• An audience gives a privilege to communicate
  • An audience gives you a competitive edge
  • An audience makes you an authority

Social media success for pharma is engagement

  • Your audience is built of people, not consumers
  • Engagement is a paradigm shift in how pharma companies and brands engage with people
  • It is all about values and interests and this relationship is built across a dialogue
  • A good mix of social media platforms allows for engaging with different audiences on different platforms

Social media success for pharma is being inspiring

  • Make content that is inspiring, not just pushing your brand
  • Always ask yourself how can I take this information and make people care about it
  • Make people enjoy what pharma does (not hate you)
  • Gain inspiration from what your audience is asking or saying online

Social media success for pharma is educating

  • Be the go-to source for information
  • Explain the research you do – break research down and make it relatable and understandable
  • Don’t just push your same old marketing messages or DTC commercials – provide something of value

Social media success for pharma is being relevant

  • Just do not tout your product (which is so evident)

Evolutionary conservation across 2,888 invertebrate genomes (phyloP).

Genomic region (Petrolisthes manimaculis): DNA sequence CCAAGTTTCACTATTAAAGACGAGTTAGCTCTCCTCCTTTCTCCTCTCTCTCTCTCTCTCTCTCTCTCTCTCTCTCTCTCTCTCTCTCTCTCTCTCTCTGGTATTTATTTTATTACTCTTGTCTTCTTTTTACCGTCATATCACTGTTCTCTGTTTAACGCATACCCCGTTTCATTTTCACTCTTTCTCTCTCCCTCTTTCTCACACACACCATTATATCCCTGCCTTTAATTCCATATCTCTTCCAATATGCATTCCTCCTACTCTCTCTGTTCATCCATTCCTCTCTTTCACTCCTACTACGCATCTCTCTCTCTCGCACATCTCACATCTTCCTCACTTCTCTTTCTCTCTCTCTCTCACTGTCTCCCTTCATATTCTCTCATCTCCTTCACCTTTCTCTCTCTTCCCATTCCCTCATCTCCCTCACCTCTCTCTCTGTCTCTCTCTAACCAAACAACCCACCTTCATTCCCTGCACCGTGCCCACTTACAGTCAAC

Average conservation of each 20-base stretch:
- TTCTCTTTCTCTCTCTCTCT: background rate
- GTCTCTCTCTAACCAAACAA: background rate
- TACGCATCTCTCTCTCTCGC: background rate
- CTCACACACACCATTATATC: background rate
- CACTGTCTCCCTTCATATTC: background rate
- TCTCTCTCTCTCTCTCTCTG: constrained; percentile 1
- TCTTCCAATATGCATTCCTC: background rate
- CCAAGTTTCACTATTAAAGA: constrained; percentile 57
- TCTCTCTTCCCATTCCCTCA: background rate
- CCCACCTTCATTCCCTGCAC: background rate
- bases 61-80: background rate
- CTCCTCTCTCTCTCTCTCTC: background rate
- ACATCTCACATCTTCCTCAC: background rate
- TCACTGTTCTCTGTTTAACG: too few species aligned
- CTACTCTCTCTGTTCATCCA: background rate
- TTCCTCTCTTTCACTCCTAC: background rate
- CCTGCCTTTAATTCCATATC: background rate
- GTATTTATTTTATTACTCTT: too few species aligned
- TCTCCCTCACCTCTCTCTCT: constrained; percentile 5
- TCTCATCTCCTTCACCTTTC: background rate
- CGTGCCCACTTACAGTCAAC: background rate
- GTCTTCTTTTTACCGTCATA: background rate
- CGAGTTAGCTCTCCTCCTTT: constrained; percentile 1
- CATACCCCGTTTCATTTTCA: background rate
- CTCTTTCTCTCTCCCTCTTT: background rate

• Listen to what people are saying or talking about on social media
  • Mine the conversation (large or niche) and try to become a part of the conversation
  • Proactively try to reach your audience and answer their needs, not yours
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5 Ideas for Dentists Using Instagram Live Video to Attract New Patients

5 Ideas for Dentists Using Instagram Live Video to Attract New Patients | Social Media and Healthcare | Scoop.it

Instagram Live Videos are a powerful way to boost social media engagement and attract new patients to your dental practice. Here are five fun and effective ways pediatric dentists can use Instagram Live Videos to attract new patients.  

How to Use Instagram Live Videos

To begin an Instagram Live Video session, tap the camera icon in the top left of the screen, or swipe right anywhere inside the app. Then, tap the “Live” button at the bottom of the screen and hit “Start Live Video.” And, voila! You’ve successfully started your first Instagram Live Video.  

For more detailed instructions, check out Instagram’s guide to Live video 

1 – Dentist Q&A

Hosting a dental Q&A is a great way to engage with your patients, and allows you to share valuable insight with your audience. Try to use the Q&A to answer some of the most common questions they have about teeth and share your expert advice about pediatric dentistry. When hosting a Q&A, be sure that you have comments turned on so that you can field questions and answer in real time. Keep your Q&A short (15-30 minutes), and direct your commenters to your dental practice website so that they can get more information afterwards.